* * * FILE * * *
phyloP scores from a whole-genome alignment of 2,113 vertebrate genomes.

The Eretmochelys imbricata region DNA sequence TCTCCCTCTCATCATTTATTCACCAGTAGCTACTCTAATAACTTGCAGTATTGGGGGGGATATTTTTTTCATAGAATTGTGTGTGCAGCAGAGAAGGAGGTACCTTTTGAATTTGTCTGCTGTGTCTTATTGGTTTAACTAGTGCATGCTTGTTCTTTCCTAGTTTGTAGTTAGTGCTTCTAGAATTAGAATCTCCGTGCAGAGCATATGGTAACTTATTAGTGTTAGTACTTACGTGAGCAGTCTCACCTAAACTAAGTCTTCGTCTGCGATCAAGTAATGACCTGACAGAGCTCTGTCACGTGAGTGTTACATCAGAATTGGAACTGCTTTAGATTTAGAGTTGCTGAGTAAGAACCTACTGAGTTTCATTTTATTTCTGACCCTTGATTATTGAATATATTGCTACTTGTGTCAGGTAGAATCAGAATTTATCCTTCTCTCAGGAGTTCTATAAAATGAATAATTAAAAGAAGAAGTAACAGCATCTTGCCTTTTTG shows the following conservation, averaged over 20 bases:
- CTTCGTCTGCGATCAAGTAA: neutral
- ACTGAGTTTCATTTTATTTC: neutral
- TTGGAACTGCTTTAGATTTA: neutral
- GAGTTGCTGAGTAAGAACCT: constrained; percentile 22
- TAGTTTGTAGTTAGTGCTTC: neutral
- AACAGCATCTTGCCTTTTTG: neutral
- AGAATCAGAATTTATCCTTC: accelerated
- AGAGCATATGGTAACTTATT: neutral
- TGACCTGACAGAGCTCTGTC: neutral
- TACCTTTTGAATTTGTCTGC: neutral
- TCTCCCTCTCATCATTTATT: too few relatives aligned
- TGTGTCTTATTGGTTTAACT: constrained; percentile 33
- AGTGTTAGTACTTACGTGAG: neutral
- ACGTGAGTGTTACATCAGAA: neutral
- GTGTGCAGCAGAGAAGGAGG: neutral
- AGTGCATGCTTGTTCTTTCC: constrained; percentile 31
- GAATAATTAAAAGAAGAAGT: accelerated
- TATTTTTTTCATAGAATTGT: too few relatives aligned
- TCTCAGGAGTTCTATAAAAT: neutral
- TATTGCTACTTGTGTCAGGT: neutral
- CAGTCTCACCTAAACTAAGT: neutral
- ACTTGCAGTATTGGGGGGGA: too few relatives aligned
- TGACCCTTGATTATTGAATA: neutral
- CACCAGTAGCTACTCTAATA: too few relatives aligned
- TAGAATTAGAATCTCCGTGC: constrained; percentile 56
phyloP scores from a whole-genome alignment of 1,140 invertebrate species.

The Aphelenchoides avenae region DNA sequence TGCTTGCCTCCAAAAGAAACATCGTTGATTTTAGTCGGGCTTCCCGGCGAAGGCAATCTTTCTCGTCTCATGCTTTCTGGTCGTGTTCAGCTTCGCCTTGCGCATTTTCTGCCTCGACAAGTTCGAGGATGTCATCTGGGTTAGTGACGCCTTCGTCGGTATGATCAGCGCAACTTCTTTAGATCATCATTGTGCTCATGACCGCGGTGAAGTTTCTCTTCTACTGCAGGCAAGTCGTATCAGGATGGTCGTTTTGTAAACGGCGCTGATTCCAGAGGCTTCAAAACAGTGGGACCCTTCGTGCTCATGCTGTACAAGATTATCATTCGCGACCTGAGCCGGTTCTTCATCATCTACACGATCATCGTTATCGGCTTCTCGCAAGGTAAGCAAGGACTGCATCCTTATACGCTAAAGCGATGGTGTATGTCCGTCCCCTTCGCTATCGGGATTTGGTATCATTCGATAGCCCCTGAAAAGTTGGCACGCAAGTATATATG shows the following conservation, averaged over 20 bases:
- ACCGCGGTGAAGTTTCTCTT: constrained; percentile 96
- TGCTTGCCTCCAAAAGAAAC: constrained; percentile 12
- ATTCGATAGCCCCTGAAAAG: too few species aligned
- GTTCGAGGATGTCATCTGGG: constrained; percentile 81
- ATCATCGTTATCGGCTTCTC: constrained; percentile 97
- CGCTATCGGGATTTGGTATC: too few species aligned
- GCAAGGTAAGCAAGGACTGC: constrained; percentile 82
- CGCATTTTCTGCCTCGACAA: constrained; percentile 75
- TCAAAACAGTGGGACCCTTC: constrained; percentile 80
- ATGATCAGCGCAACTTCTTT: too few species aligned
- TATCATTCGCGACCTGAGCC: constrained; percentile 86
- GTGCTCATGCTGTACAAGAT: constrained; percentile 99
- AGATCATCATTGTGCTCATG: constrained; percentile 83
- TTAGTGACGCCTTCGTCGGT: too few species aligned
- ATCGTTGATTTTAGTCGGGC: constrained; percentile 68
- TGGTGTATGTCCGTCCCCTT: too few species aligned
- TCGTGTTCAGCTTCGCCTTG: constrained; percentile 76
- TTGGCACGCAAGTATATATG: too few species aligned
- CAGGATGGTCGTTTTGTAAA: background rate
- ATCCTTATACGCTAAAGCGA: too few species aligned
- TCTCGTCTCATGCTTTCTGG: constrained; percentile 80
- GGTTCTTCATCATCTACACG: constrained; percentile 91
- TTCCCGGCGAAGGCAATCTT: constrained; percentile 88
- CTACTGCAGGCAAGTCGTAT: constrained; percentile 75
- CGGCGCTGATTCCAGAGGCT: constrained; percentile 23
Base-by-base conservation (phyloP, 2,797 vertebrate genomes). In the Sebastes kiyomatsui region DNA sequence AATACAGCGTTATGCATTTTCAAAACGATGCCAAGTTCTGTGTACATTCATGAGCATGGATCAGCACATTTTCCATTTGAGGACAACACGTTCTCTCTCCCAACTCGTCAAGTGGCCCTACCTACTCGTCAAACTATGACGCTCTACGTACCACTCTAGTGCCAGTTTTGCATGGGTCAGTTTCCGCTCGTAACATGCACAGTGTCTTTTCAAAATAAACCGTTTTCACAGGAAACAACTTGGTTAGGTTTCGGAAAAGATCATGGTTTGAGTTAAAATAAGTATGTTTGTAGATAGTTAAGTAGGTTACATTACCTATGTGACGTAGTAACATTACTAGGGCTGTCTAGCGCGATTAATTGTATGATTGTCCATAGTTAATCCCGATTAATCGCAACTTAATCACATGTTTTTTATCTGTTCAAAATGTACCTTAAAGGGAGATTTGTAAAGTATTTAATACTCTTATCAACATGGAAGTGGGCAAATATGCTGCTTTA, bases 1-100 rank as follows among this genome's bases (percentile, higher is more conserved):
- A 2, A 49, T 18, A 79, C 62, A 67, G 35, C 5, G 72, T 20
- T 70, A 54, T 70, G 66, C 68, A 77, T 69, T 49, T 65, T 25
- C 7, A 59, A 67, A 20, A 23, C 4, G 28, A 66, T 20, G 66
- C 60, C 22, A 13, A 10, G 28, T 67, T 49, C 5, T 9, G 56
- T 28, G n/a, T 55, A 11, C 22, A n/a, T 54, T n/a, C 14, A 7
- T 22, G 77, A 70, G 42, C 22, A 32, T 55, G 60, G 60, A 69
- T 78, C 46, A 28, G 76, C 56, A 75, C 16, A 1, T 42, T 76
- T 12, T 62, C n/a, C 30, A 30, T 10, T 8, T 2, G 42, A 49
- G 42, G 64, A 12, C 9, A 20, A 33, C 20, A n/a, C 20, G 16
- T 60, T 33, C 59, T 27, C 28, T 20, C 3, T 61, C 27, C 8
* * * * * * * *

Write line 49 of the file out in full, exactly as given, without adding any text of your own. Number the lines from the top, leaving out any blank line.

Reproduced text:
- ATCCTTATACGCTAAAGCGA: too few species aligned